Day 29 - Rose

Report
Day 29: Mechanical Behavior of Polymers
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Review
How are Properties Defined
Introduction to Viscoelasticity
Simple Material Models
Strain Rate and Temperature Effects
Review
• Basic definitions: thermoplastic, thermoset,
elastomer.
• Let’s talk about the kind of mechanical
behavior seen in polymers.
1. Stiffness, E
2. Strength
3. Ductility
• Factors which can determine the strength of a
polymer.
Mechanical Properties
• i.e. stress-strain behavior of polymers
brittle polymer
FS of polymer ca. 10% that of metals
plastic
elastomer
elastic modulus
– less than metal
Adapted from Fig. 15.1,
Callister 7e.
Strains – deformations > 1000% possible
(for metals, maximum strain ca. 10% or less)
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Tensile Properties for Polymers
T and Strain Rate: Thermoplastics
• Decreasing T...
-- increases E
-- increases TS
-- decreases %EL
• Increasing
strain rate...
-- same effects
as decreasing T.
(MPa)
80
4°C
60
20°C
40
Data for the
semicrystalline
polymer: PMMA
(Plexiglas)
40°C
20
60°C
0
0
0.1
0.2
e
to 1.3
0.3
Adapted from Fig. 15.3, Callister 7e. (Fig. 15.3 is from T.S. Carswell and
J.K. Nason, 'Effect of Environmental Conditions on the Mechanical
Properties of Organic Plastics", Symposium on Plastics, American Society
for Testing and Materials, Philadelphia, PA, 1944.)
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Effects of Strain Rate and Temperature
stress
Increasing
strain rate
Increasing temp
strain
Time Temp for Delrin (Strain Rate)
http://www2.dupont.com/Plasti
cs/en_US/assets/downloads/d
esign/230323c.pdf
Time Temp for Delrin (Strain Rate and Temp)
http://www2.dupont.com/Plasti
cs/en_US/assets/downloads/d
esign/230323c.pdf
Time Temp Dependence
• Plastic deformation of polymers involves chain
uncoiling and chain sliding
• Increasing temperature increases relative
space between chains and makes uncoiling
easier.
• Slowing the strain rate means there is more
time for chain reconfiguration.
Introduction to Viscoelasticity
• Some features that are observed in polymeric
materials that do not seem to be noticeable in
metals or ceramics
1. Mechanical properties depend on Temperature
2. Mechanical properties depend on Strain Rate
3. Creep (noticed in metals at high temperatures)
4. Stress Relaxation
5. Hysteresis
Creep
• Take a tension specimen made from a polymer
and and put on a series of constant stresses on it.
• We observe
Creep: Progressive strain (deformation) over time at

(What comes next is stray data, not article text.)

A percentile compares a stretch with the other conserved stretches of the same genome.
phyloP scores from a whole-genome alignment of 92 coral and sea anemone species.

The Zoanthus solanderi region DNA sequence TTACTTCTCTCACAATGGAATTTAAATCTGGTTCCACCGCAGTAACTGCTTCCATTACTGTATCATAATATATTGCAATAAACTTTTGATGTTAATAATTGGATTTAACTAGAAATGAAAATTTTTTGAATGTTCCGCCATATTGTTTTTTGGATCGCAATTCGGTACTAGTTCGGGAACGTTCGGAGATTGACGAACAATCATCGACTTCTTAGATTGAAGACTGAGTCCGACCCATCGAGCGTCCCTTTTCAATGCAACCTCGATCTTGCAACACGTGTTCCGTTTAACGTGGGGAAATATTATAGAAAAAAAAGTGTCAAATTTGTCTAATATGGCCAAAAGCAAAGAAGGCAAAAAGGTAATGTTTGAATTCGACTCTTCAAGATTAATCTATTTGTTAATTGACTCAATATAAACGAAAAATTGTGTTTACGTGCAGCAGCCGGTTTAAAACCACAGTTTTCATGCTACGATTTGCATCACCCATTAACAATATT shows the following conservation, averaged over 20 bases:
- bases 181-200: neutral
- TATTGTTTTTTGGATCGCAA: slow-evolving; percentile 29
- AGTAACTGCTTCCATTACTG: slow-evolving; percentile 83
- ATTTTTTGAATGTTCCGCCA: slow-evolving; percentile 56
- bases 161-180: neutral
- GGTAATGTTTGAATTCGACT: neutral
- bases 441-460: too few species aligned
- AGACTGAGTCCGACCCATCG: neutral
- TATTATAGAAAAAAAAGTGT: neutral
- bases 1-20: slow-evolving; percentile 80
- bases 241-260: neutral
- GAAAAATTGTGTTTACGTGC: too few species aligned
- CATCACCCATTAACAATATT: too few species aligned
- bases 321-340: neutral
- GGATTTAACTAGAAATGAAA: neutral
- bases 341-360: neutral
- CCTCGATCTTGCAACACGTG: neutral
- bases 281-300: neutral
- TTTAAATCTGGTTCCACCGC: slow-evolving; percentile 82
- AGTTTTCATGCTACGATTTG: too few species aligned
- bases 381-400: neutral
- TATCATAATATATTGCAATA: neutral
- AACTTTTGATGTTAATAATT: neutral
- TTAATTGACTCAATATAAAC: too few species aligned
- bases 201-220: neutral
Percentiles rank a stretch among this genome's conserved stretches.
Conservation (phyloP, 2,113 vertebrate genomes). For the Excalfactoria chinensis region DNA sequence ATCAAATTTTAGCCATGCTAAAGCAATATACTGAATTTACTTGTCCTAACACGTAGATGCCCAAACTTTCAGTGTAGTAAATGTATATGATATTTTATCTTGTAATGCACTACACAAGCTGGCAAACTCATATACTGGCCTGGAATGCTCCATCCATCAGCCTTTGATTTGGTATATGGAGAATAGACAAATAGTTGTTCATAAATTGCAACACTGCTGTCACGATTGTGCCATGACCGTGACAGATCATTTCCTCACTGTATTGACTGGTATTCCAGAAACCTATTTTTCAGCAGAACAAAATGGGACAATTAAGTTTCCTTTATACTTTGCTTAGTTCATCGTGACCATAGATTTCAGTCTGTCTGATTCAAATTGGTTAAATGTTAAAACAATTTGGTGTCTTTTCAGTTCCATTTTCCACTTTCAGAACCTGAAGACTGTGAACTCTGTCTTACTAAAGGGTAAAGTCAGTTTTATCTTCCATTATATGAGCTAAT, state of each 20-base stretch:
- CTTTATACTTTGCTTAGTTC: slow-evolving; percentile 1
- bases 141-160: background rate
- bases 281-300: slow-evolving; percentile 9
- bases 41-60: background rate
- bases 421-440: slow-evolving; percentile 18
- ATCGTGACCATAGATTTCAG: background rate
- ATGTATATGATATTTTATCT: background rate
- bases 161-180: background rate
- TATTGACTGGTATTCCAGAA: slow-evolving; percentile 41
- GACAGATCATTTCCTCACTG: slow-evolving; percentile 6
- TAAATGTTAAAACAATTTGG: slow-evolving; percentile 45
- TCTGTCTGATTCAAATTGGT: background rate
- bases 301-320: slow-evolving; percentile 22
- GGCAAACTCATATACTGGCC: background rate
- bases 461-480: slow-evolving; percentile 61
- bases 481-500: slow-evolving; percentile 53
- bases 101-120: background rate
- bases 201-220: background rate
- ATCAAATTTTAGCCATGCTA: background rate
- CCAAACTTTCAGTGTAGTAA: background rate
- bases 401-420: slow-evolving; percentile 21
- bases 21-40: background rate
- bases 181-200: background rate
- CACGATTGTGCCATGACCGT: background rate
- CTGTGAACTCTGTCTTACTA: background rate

constant stress (load), usually at high temperatures
Creep Test
• We instantly load with constant stress for
a certain time, and instantly unload.
Note that both linear
elastic and viscous fluid
behaviors are present.
 Note that there seems to
be some residual strain at
the end, i.e. the material
does not completely
recover. There is both
elasticity and plasticity.

Creep of PEEK
Write down two examples of
parts that see constant tensile or
bending load.
Stress Relaxation
• Think of a polymer specimen loaded with
a constant strain.
Note that both linear
elastic and viscous fluid
behaviors are present.
 Note that there seems to
be some residual stress at
the end, i.e. the material
does not completely
recover. There is both
elasticity and plasticity.

Stress Relaxation: Progressive loss of stress (load) over
time under constant strain (deformation), usually at high
temperatures
Stress Relaxation of Delrin
http://www2.dupont.com/Plasti
cs/en_US/assets/downloads/d
esign/230323c.pdf
Write down two examples of
parts that see constant strain.
Effect of Temperature:
Glass Transition
Temperature
Or why does Garden
Hose behave the way
it does?
Melting vs. Glass Transition Temp.
What factors affect Tm and Tg?
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Both Tm and Tg increase with
increasing chain stiffness
Chain stiffness increased by
1. Bulky sidegroups
2. Polar groups or sidegroups
3. Double bonds or aromatic
chain groups
Regularity – effects Tm only
Adapted from Fig. 15.18,
Callister 7e.
22
Tg and Tm
Hysteresis
• Polymers often don’t load and unload on the
same line on the stress-strain curve.
• The difference in areas under those curves
represents energy loss (often to heat).
• This means that polymers can have inherent
energy damping.
• This means plastic springs may not be as good
an idea as plastic dampers.
Load-Unload Cycle in Nylon
Hysteresis in Delrin
Takeaways
• Yield and Ultimate Strength are defined
differently for polymers.
• Polymers have time and temperature
dependent properties (viscoelasticity)
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
Creep
Stress Relaxation
Tg, Tm
Hysteresis

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